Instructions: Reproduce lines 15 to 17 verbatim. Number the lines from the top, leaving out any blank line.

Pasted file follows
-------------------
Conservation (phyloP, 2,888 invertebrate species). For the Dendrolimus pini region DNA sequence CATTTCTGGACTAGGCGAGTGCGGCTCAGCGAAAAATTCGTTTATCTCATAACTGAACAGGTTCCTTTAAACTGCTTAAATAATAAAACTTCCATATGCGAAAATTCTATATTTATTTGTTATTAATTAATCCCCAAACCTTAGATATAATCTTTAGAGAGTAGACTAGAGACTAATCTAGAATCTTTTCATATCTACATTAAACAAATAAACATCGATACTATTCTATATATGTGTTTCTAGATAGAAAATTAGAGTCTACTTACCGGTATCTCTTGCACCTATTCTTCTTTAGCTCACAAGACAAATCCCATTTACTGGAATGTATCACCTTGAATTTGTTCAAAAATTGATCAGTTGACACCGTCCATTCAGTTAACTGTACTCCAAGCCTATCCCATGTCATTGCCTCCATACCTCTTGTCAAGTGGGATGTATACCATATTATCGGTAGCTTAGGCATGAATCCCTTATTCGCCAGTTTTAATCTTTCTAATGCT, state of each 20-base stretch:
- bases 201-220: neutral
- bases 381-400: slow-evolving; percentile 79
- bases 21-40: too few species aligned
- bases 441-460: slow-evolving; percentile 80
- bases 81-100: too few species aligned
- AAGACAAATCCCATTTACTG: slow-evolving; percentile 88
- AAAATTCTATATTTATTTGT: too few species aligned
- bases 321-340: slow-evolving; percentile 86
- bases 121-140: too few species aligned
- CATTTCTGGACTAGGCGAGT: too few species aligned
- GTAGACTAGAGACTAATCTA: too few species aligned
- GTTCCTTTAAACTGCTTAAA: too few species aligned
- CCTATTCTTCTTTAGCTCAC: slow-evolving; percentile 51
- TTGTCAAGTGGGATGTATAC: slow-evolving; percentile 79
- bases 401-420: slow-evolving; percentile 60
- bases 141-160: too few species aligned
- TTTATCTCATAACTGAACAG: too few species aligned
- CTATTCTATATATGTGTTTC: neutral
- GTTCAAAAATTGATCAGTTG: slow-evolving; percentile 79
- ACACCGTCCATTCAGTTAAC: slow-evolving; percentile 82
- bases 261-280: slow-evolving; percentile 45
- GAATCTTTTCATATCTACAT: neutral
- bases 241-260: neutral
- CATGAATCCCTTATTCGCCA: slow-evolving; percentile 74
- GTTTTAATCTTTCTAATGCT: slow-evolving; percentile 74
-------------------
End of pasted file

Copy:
- TTGTCAAGTGGGATGTATAC: slow-evolving; percentile 79
- bases 401-420: slow-evolving; percentile 60
- bases 141-160: too few species aligned